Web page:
The human brain is programmed to try and repeat actions that release positive chemicals, and so there will be a drive to keep gambling with the aim of recapturing that sensation.

Of course, for some people, this compulsion can quickly grow out of their control. No matter how much the individual may be damaging their life, and the lives of those around them, the compulsion to experience a positive release of chemicals in the brain will feel too great.

Signs Of Behavioural Addictions

Being aware of how addictions develop is key to breaking yourself free from the cycle of addiction, as well as being able to recognise when you need professional help. Below we will go through some of the primary red flags to be aware of when thinking about your own relationship with behaviour that may become problematic:

  • Do you spend the majority of your time engaging with that behaviour, recovering from the effects of said behaviour, or arranging the next time you can engage with that behaviour?
  • Are you finding that you have become dependent upon that behaviour as a way of coping with your everyday emotions and/or feelings?
  • Have you had trouble in cutting back upon your engagement with the behaviour, or have you failed in promises to yourself that you would stop altogether?
  • Are you continuing to engage with said behaviour despite the physical, financial, or emotional harm it is bringing to you and/or your loved ones?
  • Have you been neglecting work obligations/school work in order to engage with this behaviour?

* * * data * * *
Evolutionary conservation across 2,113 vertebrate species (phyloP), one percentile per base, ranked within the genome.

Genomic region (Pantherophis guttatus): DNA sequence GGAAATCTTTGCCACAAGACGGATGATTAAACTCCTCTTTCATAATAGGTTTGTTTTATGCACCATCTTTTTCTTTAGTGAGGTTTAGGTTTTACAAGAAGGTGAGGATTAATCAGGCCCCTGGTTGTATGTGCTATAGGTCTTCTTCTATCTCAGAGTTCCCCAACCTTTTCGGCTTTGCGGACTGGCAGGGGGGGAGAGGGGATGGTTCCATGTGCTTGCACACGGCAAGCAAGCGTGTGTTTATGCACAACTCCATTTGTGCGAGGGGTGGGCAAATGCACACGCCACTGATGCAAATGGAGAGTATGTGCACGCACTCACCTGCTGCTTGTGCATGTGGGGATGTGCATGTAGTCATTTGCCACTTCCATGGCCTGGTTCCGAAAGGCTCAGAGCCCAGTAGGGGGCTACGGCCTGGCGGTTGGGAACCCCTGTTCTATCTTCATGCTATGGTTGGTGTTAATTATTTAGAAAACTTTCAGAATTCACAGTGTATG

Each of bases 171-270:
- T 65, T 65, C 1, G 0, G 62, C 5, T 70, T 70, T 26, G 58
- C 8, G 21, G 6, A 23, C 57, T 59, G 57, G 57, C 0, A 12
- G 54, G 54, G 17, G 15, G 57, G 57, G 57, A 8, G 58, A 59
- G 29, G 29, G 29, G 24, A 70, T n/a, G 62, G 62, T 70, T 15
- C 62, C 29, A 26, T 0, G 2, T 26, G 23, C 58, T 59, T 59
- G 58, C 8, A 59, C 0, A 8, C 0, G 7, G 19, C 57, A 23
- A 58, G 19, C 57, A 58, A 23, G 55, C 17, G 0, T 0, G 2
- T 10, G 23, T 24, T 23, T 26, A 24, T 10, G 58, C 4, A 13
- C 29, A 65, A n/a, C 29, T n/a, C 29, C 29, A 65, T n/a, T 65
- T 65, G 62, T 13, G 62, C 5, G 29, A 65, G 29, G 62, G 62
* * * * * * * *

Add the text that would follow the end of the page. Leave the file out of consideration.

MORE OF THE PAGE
• Are you lying to other people about the amount of time you spend engaging with said behaviour?
  • Do you find that you are experiencing withdrawal symptoms when you do not engage with the behaviour for a period of time? Symptoms may include anxiousness, mood swings, depression, or other forms of mental health illnesses.

Treatment For Behavioural Addictions

Fortunately, there are treatments out there that can help you to overcome your behavioural addiction for the long term. Addiction Advocates have a large roster of private clinics which will be able to provide you with mental health treatments in order to break you free from your addictive disorder.

Addiction Advocates will listen to your story and match you with the residential rehab which will be best equipped to tackle your behavioural addiction. The admissions process is quick, easy, and effective.

During your course of treatment at the best rehabilitation centre available to you, you will undergo all manner of treatments. Without serious psychological intervention, you cannot hope to put a serious addictive disorder behind you.

Treatments such as dual-diagnosis treatment, CBT (cognitive behavioural therapy), grief and trauma counselling, and much more will all work towards helping you forge a happy, healthy, and addiction-free future.

Furthermore, specialised relapse prevention planning and aftercare programmes will keep you from falling back into negative behavioural patterns once you have completed your treatment.